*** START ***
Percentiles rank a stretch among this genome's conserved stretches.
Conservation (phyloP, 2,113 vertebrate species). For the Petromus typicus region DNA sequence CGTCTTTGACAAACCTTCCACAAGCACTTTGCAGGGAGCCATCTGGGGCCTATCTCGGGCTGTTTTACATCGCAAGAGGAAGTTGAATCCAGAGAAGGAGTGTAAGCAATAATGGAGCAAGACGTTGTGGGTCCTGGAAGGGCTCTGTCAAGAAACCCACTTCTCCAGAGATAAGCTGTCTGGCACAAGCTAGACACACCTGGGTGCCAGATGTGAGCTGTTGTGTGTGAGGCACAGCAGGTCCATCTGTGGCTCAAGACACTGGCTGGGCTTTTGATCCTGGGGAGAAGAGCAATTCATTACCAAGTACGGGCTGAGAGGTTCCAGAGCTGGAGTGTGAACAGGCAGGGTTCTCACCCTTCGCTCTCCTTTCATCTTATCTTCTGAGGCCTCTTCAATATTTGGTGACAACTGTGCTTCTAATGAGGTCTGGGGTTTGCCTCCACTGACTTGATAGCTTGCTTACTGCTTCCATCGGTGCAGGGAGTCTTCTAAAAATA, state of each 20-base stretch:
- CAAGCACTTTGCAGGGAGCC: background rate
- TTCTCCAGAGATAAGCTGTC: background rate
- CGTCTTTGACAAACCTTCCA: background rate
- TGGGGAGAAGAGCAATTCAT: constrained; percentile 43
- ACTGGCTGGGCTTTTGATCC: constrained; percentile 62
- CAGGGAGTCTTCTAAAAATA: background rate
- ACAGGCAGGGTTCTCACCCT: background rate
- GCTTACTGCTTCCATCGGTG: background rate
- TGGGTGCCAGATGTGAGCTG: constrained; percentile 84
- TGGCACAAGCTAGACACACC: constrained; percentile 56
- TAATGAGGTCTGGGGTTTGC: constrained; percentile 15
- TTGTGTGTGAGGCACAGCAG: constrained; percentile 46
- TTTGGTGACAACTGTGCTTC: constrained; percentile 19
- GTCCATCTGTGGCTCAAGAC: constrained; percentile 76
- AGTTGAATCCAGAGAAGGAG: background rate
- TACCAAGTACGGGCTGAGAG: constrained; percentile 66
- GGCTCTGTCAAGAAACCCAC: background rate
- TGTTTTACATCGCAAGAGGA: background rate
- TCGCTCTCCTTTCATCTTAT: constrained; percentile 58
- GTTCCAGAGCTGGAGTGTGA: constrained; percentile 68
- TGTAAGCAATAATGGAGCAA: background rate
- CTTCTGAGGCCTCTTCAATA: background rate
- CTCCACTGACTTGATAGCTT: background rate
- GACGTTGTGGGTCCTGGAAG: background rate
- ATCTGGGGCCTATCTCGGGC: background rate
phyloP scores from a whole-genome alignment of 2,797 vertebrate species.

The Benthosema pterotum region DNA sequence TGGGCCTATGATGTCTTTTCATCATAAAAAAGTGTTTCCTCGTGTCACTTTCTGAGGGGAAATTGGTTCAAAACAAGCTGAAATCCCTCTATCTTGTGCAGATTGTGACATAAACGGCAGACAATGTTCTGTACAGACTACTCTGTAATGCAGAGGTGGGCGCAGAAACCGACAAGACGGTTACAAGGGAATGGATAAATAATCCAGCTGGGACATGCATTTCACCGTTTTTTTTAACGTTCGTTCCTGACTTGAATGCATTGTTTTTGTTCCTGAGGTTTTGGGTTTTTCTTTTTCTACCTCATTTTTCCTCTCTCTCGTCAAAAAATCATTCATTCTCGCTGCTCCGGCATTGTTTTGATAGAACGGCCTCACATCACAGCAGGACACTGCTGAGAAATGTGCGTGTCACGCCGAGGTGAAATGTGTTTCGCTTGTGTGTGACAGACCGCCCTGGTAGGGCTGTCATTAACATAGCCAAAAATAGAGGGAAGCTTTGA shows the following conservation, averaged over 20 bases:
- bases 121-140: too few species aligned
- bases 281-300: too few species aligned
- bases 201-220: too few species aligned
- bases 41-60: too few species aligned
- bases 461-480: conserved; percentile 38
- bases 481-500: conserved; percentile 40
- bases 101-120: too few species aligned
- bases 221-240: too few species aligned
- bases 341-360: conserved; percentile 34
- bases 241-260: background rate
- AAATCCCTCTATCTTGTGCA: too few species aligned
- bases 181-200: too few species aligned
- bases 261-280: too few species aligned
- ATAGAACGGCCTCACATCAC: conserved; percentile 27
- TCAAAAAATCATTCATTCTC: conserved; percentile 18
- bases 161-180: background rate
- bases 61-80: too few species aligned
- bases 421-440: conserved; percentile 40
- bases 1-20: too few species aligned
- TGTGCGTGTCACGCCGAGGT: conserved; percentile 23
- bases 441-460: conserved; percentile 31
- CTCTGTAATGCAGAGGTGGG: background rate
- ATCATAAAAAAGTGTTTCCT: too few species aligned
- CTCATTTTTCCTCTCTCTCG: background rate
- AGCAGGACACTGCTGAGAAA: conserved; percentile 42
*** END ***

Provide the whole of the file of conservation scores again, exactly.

Percentiles rank a stretch among this genome's conserved stretches.
Conservation (phyloP, 2,113 vertebrate species). For the Petromus typicus region DNA sequence CGTCTTTGACAAACCTTCCACAAGCACTTTGCAGGGAGCCATCTGGGGCCTATCTCGGGCTGTTTTACATCGCAAGAGGAAGTTGAATCCAGAGAAGGAGTGTAAGCAATAATGGAGCAAGACGTTGTGGGTCCTGGAAGGGCTCTGTCAAGAAACCCACTTCTCCAGAGATAAGCTGTCTGGCACAAGCTAGACACACCTGGGTGCCAGATGTGAGCTGTTGTGTGTGAGGCACAGCAGGTCCATCTGTGGCTCAAGACACTGGCTGGGCTTTTGATCCTGGGGAGAAGAGCAATTCATTACCAAGTACGGGCTGAGAGGTTCCAGAGCTGGAGTGTGAACAGGCAGGGTTCTCACCCTTCGCTCTCCTTTCATCTTATCTTCTGAGGCCTCTTCAATATTTGGTGACAACTGTGCTTCTAATGAGGTCTGGGGTTTGCCTCCACTGACTTGATAGCTTGCTTACTGCTTCCATCGGTGCAGGGAGTCTTCTAAAAATA, state of each 20-base stretch:
- CAAGCACTTTGCAGGGAGCC: background rate
- TTCTCCAGAGATAAGCTGTC: background rate
- CGTCTTTGACAAACCTTCCA: background rate
- TGGGGAGAAGAGCAATTCAT: constrained; percentile 43
- ACTGGCTGGGCTTTTGATCC: constrained; percentile 62
- CAGGGAGTCTTCTAAAAATA: background rate
- ACAGGCAGGGTTCTCACCCT: background rate
- GCTTACTGCTTCCATCGGTG: background rate
- TGGGTGCCAGATGTGAGCTG: constrained; percentile 84
- TGGCACAAGCTAGACACACC: constrained; percentile 56
- TAATGAGGTCTGGGGTTTGC: constrained; percentile 15
- TTGTGTGTGAGGCACAGCAG: constrained; percentile 46
- TTTGGTGACAACTGTGCTTC: constrained; percentile 19
- GTCCATCTGTGGCTCAAGAC: constrained; percentile 76
- AGTTGAATCCAGAGAAGGAG: background rate
- TACCAAGTACGGGCTGAGAG: constrained; percentile 66
- GGCTCTGTCAAGAAACCCAC: background rate
- TGTTTTACATCGCAAGAGGA: background rate
- TCGCTCTCCTTTCATCTTAT: constrained; percentile 58
- GTTCCAGAGCTGGAGTGTGA: constrained; percentile 68
- TGTAAGCAATAATGGAGCAA: background rate
- CTTCTGAGGCCTCTTCAATA: background rate
- CTCCACTGACTTGATAGCTT: background rate
- GACGTTGTGGGTCCTGGAAG: background rate
- ATCTGGGGCCTATCTCGGGC: background rate
phyloP scores from a whole-genome alignment of 2,797 vertebrate species.

The Benthosema pterotum region DNA sequence TGGGCCTATGATGTCTTTTCATCATAAAAAAGTGTTTCCTCGTGTCACTTTCTGAGGGGAAATTGGTTCAAAACAAGCTGAAATCCCTCTATCTTGTGCAGATTGTGACATAAACGGCAGACAATGTTCTGTACAGACTACTCTGTAATGCAGAGGTGGGCGCAGAAACCGACAAGACGGTTACAAGGGAATGGATAAATAATCCAGCTGGGACATGCATTTCACCGTTTTTTTTAACGTTCGTTCCTGACTTGAATGCATTGTTTTTGTTCCTGAGGTTTTGGGTTTTTCTTTTTCTACCTCATTTTTCCTCTCTCTCGTCAAAAAATCATTCATTCTCGCTGCTCCGGCATTGTTTTGATAGAACGGCCTCACATCACAGCAGGACACTGCTGAGAAATGTGCGTGTCACGCCGAGGTGAAATGTGTTTCGCTTGTGTGTGACAGACCGCCCTGGTAGGGCTGTCATTAACATAGCCAAAAATAGAGGGAAGCTTTGA shows the following conservation, averaged over 20 bases:
- bases 121-140: too few species aligned
- bases 281-300: too few species aligned
- bases 201-220: too few species aligned
- bases 41-60: too few species aligned
- bases 461-480: conserved; percentile 38
- bases 481-500: conserved; percentile 40
- bases 101-120: too few species aligned
- bases 221-240: too few species aligned
- bases 341-360: conserved; percentile 34
- bases 241-260: background rate
- AAATCCCTCTATCTTGTGCA: too few species aligned
- bases 181-200: too few species aligned
- bases 261-280: too few species aligned
- ATAGAACGGCCTCACATCAC: conserved; percentile 27
- TCAAAAAATCATTCATTCTC: conserved; percentile 18
- bases 161-180: background rate
- bases 61-80: too few species aligned
- bases 421-440: conserved; percentile 40
- bases 1-20: too few species aligned
- TGTGCGTGTCACGCCGAGGT: conserved; percentile 23
- bases 441-460: conserved; percentile 31
- CTCTGTAATGCAGAGGTGGG: background rate
- ATCATAAAAAAGTGTTTCCT: too few species aligned
- CTCATTTTTCCTCTCTCTCG: background rate
- AGCAGGACACTGCTGAGAAA: conserved; percentile 42